Despite the meagre earnings offered to black performers, especially women, Mabley quickly became one of the Circuit’s most successful stars. She performed everywhere, from small rural theatres to the Apollo Theater in Harlem, after making her New York City debut there in the late 1920s.

Becoming “Moms”

Moms Mabley

In the 1950s, Mabley adopted her signature toothless “Moms” character – that of a bedraggled elderly woman wearing a floppy hat and oversized house dress. Mabley said she was inspired by the maternal role she often played for fellow younger comics on the circuit. The warm yet mischievous ‘Moms’ persona gave Mabley license to deliver hilarious routines on edgy topics like interracial relationships that pushed boundaries in that era.

Mainstream Success on TV in the 1960s

In the 1960s, Mabley achieved crossover mainstream success, bringing her groundbreaking comedy to white audiences. She performed multiple times on The Ed Sullivan Show. She also made repeated appearances on The Smothers Brothers Comedy Hour. Mabley recorded comedy albums and even had a top 40 pop hit in 1969 with her cover of “Abraham, Martin, and John,” becoming the oldest living person at that time to have a hit song on the charts. She performed everywhere, from Carnegie Hall to the Apollo Theater to the Harlem Cultural Festival.

Final Years and Legacy

Moms Mabley

Mabley continued performing until shortly before she died in 1975 at age 78. She became an inspiration for subsequent generations of boundary-breaking female comics like Whoopi Goldberg, who portrayed Mabley in an acclaimed one-woman show in the 1980s. Mabley’s influence can also be seen in comics like Wanda Sykes and characters like Grandma Klump in the film The Nutty Professor. Upon her passing, the New York Times wrote, “The history of black comedy on television and on the stage in this country over the last two decades is pretty much the history of Moms.” Even today, Moms Mabley stands as an icon for both her comedic brilliance and her trailblazing spirit.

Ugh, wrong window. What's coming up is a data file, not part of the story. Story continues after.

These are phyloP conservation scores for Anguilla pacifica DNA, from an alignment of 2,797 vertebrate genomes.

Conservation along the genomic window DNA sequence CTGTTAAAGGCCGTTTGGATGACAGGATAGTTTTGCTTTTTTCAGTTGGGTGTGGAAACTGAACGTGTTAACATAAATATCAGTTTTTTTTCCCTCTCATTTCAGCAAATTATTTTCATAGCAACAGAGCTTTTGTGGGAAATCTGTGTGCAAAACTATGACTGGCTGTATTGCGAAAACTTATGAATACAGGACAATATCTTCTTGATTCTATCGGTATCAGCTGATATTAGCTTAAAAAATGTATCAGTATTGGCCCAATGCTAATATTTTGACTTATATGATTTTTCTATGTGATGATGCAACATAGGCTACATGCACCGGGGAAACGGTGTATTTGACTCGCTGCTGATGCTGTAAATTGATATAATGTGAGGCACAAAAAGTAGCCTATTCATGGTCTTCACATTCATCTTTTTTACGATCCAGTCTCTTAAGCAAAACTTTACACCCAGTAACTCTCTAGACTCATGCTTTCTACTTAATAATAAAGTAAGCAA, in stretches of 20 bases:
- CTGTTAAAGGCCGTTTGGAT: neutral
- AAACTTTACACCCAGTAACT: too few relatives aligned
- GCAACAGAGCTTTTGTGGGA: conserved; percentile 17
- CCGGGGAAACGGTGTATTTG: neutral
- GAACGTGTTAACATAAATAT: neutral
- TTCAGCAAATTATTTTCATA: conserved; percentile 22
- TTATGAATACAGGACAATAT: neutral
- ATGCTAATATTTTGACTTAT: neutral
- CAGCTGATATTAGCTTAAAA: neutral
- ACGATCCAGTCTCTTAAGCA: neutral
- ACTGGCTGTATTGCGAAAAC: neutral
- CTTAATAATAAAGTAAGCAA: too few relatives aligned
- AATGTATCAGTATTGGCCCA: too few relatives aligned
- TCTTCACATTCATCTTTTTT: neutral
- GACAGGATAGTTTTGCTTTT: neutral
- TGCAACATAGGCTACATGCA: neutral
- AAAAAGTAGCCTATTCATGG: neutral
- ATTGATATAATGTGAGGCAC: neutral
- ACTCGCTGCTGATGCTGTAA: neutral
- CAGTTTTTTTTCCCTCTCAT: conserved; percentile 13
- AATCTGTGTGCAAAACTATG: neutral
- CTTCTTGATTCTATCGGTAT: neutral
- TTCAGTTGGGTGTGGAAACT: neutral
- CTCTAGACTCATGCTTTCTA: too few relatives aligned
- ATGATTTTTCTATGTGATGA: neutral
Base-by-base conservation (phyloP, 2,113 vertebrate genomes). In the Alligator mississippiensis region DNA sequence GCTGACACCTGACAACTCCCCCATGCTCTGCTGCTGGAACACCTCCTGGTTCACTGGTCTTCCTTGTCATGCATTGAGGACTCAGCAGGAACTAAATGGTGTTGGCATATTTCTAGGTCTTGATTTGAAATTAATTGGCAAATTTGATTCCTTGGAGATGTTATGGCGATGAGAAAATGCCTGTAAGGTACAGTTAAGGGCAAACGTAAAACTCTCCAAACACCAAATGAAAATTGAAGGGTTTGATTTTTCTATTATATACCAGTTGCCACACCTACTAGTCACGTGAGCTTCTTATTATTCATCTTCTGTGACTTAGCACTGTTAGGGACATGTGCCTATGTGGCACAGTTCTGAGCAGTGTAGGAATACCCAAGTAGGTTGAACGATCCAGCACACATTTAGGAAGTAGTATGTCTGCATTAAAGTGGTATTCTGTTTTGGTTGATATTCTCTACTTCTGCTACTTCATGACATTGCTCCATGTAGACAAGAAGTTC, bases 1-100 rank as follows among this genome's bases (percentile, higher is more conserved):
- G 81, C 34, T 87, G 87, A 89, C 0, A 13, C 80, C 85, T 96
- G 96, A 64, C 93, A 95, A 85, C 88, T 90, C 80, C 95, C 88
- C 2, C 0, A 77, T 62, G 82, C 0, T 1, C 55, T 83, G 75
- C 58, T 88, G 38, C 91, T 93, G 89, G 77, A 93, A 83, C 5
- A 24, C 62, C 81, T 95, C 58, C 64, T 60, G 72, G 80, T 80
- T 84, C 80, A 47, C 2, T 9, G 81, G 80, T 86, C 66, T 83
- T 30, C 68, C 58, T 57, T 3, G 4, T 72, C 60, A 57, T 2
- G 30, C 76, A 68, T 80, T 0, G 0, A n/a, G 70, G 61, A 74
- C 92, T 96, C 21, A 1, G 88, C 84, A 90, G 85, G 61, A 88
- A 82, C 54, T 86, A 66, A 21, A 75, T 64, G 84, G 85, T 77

Conclusion

Moms Mabley was a versatile and barrier-breaking entertainer who succeeded in every performance medium of her era – stand-up comedy, vaudeville, theatre, television variety shows, and film. She used her comedy to boldly tackle controversial topics few others dared address in the early 20th century. In doing so, she paved the way for marginalized voices in entertainment, comedy, and beyond. Though she died over 45 years ago, Mabley’s legacy persists through those she inspired, from Whoopi Goldberg and Wanda Sykes to popular film and theatre characters. Her courage and comedic genius broke down doors for women, people of colour, and the LGBTQ community in the entertainment world – her impact still feels powerful even today.

FAQs

Where was Moms Mabley born, and what was her early life like?

Moms Mabley was born Loretta Mary Aiken in 1897 in Brevard, North Carolina. She endured immense trauma early in life, including being raped twice as a young teen. She gave birth to two children from these rapes, who she was forced to put up for adoption. Seeking escape, she ran away at just 14 years old to Cleveland, Ohio, where she joined a traveling minstrel show.

What comedy routine was Moms Mabley best known for?

Mabley was best known for her toothless mischievous old “Moms” woman character that she fully developed in the 1950s. Dressed in a floppy hat and oversized house dress, the warm yet sly “Moms” persona gave Mabley license to deliver hilarious routines on edgy topics like interracial relationships that pushed boundaries.

How did Moms Mabley die?

Mabley died in 1975 at age 78 from heart failure while working on what would be her final film, the concert documentary Amazing Grace. She had suffered a previous heart attack months earlier but returned to performing nightclub shows right up until her death.

Who did Moms Mabley influence?

Mabley influenced generations of boundary-breaking women comics, including Whoopi Goldberg, who rose to fame in the 1980s with her one-woman show portraying Mabley’s life. Her legacy can also be seen today in comics like Wanda Sykes.

What venues did Moms Mabley perform in?

Mabley was a versatile performer, succeeding in every medium, from vaudeville stages to Carnegie Hall to hit movies and top television variety shows like The Ed Sullivan Show. She performed everywhere, from small rural theaters early on to headlining at iconic venues like the Apollo Theater.